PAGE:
Louis Sclavis, L'imparfait des langues (ECM). The title, it seems, can't really be translated. Literally, it means "the imperfect (tense, perhaps?) of language." It seems to imply a kind of fascinating dissonant counterpoint to that great disc title of one of Ornette Coleman's greatest records "In All Languages." For years now, French multi-reed marvel Sclavis has been thought of as the closest thing our time may have to Eric Dolphy, especially on bass clarinet (he also plays clarinet and soprano saxophone here.) The music on "L'imparfait" goes all over the map -- fully composed ensembles (the group of largely young musicians is a quintet), free jazz expressionism, rock guitar -- but there is never a sense that the musicians get lost, nor is there ever a moment where they lose you. Sclavis himself is formidable, as both player and composer. This is free jazz with a sense of adventure where, with so many others, it can be wandering and confused. Review: Three stars (J.S.)



The Unquiet Heart: American Song Cycles performed by Karen Smith Emerson, soprano and Arlene Shrut, piano (Albany Records). These four song cycles -- by Ronald Perera, Libby Larsen, Stephen Paulus and Bruce Adolphe -- look tremendously tempting. Perera's is set to James Joyce. Stephen Paulus' is "Songs of Love and Longing," and Adolphe's is "A Thousand Years of Love." Most intriguingly, Larsen's "Try Me, Good King: Last Words of the Wives of Henry VIII" is based on historic quotes. What a marvelous idea! Unfortunately, the music doesn't fulfill the promise. It's hard to tell one composer from another. The style is the same: all mood, no melody, and interesting accompaniments, but nothing but the words to grab on to. Larsen stands out somewhat. Her songs are like recitatives, but she brings out the queens' personalities and incorporates bits of John Dowland and Michael Praetorious, whose melodic gifts you find yourself yearning for. "Lo, How a Rose E'er Blooming" echoes in poor Jane Seymour's demise, and Anne Boleyn's final "I hear the executioner's good, and I have such a little neck," a cappella, falls off hauntingly into stark silence. You can sense these composers' knowledge and dedication. I wish more of them would try find a unique, coherent voice. Review: Two stars (Mary Kunz Goldman)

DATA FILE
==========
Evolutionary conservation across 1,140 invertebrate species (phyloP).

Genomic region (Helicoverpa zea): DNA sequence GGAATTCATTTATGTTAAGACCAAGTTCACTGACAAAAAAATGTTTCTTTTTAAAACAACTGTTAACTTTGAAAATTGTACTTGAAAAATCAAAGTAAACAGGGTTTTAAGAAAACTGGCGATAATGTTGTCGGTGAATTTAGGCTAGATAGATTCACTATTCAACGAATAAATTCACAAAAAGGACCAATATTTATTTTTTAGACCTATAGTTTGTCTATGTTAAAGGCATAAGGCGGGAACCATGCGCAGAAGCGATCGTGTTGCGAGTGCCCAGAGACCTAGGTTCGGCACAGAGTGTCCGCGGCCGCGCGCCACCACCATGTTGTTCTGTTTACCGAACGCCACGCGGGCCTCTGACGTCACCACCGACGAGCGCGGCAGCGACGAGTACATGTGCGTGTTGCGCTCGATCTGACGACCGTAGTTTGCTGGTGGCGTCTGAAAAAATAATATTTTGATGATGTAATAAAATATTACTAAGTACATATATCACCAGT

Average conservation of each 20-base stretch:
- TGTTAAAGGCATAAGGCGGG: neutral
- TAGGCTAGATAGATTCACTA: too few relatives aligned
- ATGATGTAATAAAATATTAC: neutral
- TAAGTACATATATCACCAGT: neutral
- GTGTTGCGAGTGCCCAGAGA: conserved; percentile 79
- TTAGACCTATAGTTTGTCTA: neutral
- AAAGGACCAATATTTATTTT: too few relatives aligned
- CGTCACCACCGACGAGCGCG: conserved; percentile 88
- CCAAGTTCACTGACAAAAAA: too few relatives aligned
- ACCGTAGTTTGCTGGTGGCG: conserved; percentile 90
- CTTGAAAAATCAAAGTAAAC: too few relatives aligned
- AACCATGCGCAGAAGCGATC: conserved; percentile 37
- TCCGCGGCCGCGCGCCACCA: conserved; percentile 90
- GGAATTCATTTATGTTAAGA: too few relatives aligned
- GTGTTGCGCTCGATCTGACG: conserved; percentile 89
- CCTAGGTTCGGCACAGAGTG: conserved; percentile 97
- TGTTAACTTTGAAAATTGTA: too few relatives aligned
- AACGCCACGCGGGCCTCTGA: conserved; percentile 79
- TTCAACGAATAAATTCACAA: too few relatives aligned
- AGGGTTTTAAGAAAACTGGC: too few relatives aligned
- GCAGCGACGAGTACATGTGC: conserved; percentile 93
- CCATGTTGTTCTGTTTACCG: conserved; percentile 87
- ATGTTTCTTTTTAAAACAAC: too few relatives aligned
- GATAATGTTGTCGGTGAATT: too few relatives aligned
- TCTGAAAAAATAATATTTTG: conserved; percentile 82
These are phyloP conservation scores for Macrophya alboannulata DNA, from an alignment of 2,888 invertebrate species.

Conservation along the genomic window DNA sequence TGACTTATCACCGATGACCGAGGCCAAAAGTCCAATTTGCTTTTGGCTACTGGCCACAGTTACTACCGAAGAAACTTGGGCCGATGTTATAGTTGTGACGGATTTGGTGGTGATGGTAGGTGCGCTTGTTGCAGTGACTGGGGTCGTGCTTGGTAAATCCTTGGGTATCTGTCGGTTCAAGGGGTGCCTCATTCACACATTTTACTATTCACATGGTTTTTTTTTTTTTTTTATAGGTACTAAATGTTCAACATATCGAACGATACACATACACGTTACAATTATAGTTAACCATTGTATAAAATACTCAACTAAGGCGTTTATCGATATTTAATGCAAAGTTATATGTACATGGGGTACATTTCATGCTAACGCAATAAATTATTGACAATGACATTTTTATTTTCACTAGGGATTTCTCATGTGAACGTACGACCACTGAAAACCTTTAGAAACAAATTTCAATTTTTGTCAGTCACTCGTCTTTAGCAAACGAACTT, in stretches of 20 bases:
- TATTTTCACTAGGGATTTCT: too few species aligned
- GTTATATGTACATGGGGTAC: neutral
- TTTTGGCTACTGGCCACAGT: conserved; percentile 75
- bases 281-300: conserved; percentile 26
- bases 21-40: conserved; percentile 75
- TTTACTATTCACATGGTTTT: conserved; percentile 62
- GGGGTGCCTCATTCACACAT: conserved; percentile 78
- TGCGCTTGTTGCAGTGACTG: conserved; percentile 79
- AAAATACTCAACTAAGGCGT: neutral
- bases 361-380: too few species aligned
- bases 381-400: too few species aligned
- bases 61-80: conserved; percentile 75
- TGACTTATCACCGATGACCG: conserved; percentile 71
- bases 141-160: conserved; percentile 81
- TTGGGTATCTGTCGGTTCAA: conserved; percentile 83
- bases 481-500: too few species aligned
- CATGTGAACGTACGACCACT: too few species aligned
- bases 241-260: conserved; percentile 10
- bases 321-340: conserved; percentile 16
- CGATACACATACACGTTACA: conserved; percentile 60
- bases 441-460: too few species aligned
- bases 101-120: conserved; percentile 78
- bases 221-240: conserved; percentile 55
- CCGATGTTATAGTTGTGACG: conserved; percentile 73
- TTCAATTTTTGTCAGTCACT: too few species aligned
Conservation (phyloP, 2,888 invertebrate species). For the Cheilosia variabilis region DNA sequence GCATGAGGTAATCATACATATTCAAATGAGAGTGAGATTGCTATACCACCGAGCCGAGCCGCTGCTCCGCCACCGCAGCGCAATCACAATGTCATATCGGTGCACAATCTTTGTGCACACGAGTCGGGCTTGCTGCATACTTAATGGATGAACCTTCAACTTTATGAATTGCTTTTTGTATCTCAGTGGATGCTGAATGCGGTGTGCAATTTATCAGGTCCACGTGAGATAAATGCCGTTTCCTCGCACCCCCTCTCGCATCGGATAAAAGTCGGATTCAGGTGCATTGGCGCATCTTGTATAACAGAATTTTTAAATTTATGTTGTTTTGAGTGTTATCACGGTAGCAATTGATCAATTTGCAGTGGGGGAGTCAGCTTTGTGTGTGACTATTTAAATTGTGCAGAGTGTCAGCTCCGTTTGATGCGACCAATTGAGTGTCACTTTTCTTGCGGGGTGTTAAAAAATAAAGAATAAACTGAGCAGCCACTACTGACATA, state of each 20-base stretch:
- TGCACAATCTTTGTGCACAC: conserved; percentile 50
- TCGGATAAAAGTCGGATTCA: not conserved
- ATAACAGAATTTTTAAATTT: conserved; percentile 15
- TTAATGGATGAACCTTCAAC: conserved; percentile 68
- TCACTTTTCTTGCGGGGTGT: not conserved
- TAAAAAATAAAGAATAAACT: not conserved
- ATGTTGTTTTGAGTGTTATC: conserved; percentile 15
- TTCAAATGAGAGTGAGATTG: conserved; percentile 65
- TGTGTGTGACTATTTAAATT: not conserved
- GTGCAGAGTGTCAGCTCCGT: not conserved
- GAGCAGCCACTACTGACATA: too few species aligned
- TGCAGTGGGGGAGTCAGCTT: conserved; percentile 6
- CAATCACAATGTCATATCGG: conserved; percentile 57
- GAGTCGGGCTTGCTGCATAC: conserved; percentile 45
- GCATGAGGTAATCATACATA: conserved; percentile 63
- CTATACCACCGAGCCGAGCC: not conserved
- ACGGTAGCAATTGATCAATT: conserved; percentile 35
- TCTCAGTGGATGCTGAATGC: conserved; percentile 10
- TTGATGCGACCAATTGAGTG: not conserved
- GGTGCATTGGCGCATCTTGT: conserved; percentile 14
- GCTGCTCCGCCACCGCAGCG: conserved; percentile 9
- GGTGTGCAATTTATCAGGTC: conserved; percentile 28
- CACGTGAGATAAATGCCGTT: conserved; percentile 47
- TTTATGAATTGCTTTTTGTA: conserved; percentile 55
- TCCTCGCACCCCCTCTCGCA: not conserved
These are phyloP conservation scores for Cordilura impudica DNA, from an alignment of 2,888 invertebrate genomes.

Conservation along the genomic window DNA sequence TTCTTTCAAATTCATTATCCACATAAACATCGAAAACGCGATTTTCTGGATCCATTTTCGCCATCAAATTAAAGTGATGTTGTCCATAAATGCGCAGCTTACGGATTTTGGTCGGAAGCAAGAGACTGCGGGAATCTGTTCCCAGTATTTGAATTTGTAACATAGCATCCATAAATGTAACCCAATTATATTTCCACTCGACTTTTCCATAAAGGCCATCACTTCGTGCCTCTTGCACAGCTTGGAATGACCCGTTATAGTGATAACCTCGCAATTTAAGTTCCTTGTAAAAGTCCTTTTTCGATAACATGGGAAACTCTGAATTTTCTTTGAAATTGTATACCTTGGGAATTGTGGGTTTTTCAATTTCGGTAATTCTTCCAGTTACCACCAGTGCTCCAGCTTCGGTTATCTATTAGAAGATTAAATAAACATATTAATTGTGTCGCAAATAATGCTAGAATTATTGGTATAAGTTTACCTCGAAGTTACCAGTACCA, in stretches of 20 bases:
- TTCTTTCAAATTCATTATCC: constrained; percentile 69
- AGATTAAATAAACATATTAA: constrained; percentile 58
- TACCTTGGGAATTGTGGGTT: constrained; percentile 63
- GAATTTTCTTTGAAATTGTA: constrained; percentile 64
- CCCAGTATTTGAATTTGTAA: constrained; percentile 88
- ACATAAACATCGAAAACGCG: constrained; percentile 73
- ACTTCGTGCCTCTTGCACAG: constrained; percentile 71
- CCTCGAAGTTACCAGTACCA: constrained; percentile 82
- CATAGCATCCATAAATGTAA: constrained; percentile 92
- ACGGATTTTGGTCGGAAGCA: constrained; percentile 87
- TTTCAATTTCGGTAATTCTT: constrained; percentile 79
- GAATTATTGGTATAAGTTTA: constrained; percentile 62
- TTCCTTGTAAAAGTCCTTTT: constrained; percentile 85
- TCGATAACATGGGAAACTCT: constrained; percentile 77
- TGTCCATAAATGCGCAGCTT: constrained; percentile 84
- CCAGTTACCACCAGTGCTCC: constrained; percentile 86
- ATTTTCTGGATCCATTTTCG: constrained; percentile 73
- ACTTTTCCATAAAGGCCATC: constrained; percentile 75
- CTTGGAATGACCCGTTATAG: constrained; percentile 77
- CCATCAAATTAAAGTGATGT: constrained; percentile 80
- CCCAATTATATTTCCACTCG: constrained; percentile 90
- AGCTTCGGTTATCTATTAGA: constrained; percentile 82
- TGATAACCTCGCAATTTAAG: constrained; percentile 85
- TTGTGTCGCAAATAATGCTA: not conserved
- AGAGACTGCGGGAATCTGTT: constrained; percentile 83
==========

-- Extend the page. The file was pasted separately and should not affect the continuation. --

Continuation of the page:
Allegri, Miserere and Motets performed by A Sei Voci directed by Bernard Fabre-Garrus (Astree). A very unusual disc idea that works. Allegri's 17th-century "Miserere" is one of the most haunting works in the choral repertoire. What we have here -- along with a recording of Allegri's motets and a Gregorian Mass -- is A Sei Voci's versions of the way it might have been performed in two different eras. The disc begins with a 17th-century version, complete with the kind of ornamentation known in the era, and ends with the later, more familiar, version. Review: Three stars (J.S.)